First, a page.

Nowadays it’s easy to give your two cents worth. Post your views on social media and feel validated with every like, comment, and share.
I’ve always been more comfortable sitting behind a computer screen but a couple of years ago I read a quote once that stuck to me like glue:
It went, “Here’s the rule, the airtight rule. Criticize somebody precisely in the measure that you are willing to help him or her deal with the problem you’re raising.’
It was then that I asked myself, I’ve been an avid supporter and defender of LBGT rights in the circles wherein I exist but have I ever really given any thought to how else I could contribute?
So in choosing to volunteer for Metro Manila Pride I would love to say that a unicorn had descended from the heavens, galloped atop a rainbow and bestowed me with a sudden burst of altruism but the simple truth was that like Ariel in the Little Mermaid I just wanted more.
During my very first meeting my skittish introvert heart was beating the salsa against my chest. I was both enamored by the passion of the people around me and unsure that I would be able to contribute anything substantial. They had been part of the community for years, had gone through endless events and activities and I was a newbie. A corporate barbie that knew nothing about this world. I would be more of a liability than an asset.
I learned quickly that wasn’t the case.
A marketer by trade I signed up for the Communications and Campaign committee and it was a natural fit. I was able to use my work experience for writing press releases, charming people into purchasing merchandise and setting up during both the pocket events and the march itself.
My personal favorite was live tweeting my very first Pride March. It’s an obvious strategy by now but my shy 16 year old self would never have though that her beloved online platforms would one day contribute to a worthy cause.
In choosing to volunteer for Metro Manila Pride I would love to say that a unicorn had descended from the heavens, galloped atop a rainbow and bestowed me with a sudden burst of altruism but the simple truth was that like Ariel in the Little Mermaid I just wanted more.
Although I was using the Metro Manila Pride account I felt like with every tweet and photo I was infecting the world with my joy and wonder.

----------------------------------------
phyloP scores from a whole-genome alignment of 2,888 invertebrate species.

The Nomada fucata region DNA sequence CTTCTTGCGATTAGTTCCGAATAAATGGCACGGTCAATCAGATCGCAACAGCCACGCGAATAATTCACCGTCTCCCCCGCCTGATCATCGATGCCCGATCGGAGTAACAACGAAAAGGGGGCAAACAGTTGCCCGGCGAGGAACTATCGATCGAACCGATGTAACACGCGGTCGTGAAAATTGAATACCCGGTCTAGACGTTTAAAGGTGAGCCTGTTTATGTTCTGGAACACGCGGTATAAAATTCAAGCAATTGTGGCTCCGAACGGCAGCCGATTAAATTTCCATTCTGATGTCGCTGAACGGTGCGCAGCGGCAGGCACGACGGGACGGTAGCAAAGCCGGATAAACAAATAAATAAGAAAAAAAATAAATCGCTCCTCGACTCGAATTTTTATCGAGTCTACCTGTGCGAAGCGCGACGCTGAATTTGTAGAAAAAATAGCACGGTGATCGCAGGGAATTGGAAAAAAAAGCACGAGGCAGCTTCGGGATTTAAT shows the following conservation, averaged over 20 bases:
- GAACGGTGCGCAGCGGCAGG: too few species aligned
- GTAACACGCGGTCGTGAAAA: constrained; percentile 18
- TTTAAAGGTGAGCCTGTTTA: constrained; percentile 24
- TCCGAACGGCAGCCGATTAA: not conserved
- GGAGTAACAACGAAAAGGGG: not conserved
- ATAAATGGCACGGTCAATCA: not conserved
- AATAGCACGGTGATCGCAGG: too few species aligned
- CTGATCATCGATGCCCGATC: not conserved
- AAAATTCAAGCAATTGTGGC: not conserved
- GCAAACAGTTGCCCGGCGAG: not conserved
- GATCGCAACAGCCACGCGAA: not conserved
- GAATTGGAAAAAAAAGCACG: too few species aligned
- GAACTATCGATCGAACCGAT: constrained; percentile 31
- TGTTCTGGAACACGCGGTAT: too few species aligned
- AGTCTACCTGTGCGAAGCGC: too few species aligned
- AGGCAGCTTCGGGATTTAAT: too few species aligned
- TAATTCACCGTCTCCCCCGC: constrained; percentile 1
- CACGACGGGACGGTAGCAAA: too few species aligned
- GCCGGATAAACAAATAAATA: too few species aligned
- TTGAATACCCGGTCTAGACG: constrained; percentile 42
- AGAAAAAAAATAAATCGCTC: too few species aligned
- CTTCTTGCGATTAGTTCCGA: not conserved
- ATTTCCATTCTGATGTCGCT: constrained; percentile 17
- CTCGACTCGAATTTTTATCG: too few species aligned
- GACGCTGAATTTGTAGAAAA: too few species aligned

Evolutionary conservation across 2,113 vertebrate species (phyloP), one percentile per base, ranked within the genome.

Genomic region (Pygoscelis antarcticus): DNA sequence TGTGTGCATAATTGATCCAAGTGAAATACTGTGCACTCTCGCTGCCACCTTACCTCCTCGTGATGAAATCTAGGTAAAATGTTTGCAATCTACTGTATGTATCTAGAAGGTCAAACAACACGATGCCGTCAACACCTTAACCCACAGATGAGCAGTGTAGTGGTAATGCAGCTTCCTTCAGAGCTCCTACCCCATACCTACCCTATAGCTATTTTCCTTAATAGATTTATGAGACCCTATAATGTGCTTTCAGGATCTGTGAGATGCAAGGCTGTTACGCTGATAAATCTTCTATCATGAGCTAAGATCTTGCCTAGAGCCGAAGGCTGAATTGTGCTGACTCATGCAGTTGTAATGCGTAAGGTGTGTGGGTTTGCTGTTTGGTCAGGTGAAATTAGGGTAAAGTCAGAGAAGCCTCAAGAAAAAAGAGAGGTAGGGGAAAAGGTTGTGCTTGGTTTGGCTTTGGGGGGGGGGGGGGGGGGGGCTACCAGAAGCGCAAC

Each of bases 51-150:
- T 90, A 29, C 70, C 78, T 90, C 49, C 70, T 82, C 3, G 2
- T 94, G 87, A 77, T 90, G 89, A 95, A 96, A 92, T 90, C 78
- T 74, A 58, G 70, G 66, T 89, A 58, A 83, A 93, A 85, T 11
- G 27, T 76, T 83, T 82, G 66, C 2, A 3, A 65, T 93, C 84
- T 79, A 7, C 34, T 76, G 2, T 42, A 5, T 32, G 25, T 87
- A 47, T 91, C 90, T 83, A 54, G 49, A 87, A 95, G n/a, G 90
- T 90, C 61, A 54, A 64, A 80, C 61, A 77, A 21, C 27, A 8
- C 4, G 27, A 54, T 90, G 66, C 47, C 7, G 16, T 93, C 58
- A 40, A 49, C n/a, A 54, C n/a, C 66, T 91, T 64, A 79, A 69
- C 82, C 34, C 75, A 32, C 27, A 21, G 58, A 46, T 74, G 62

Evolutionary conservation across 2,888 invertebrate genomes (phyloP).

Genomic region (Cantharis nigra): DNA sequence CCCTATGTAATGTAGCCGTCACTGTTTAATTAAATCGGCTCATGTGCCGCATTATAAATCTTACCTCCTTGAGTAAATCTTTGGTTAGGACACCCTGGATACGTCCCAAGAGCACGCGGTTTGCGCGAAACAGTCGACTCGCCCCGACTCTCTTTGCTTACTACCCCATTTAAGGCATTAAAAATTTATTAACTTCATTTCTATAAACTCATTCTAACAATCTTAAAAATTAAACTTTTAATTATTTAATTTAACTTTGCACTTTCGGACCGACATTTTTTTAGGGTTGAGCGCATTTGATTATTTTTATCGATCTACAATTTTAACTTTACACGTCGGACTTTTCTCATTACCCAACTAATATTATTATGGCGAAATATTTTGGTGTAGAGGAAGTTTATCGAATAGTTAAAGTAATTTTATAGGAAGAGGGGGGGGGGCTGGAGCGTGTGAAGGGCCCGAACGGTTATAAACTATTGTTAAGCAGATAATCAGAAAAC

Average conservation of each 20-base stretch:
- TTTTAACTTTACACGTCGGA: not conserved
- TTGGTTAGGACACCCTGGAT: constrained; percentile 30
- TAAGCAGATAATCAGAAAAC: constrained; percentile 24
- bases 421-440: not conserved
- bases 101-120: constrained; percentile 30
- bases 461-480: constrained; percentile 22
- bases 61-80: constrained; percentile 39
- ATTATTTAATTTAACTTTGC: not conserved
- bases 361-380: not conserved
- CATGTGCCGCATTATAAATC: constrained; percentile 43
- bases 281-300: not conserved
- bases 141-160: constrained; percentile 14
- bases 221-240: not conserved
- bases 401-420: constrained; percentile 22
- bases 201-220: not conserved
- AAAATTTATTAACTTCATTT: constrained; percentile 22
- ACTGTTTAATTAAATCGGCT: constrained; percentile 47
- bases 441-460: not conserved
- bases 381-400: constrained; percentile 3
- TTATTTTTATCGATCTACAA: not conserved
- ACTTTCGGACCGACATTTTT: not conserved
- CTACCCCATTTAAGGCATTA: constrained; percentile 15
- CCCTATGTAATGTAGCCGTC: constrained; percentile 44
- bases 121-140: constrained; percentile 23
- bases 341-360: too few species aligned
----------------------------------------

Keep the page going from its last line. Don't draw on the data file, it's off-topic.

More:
It’s miniscule. It could never compare to the decades of people who had fought the good rainbow fight. But it was my contribution and while it wasn’t a lot, it was important.
It’s cheesy AF but seeing everyone come together under one colorful and love filled banner is a moving, heartwarming and something that I wish my younger self had experienced.
Volunteering doesn’t just mean hiding behind a phone or a laptop of course. There are different committees for different interests and skill sets. If the committee you’re placed in isn’t a good fit for you, the organizers will let you switch because they’re amazing like that.
In true Buzzfeed style here are ten reasons why those of you who are volunteering for Metro Manila Pride just made the best decision of your life:
1. Rainbows will follow you everywhere you go and you’ll almost get sick of it
2. Until you remember what it represents.
3. You get to do what you love – whether it’s writing, drawing, tweeting or organizing activities – for a cause that you love.
4. You’ll also discover new talents you never knew you had.
5. You get to make a difference while looking fabulous!
6. Did I mention that if you wanted you get to wear tutus and fairy wings?
7. You get to meet LGBT people from different backgrounds, different SOGIE (Sexual Orientation, Gender Identity and Gender Expression) and allies too!
8. They’ll change the way you see the world.
9. Which will make you feel proud of yourself and the LGBT community
Experience with Volunteering for Metro Manila Pride
10. These people will become your friends and you will love them forever.
BONUS REASON: Your future self will thank you for it.
Fats Roxas is an out and proud lesbian and an outspoken advocate of LGBT and women rights. A self-proclaimed corporate barbie who spends her free time discussing and deconstructing pop culture, she is part of a large community of unpublished and independent writers focusing on transformative works.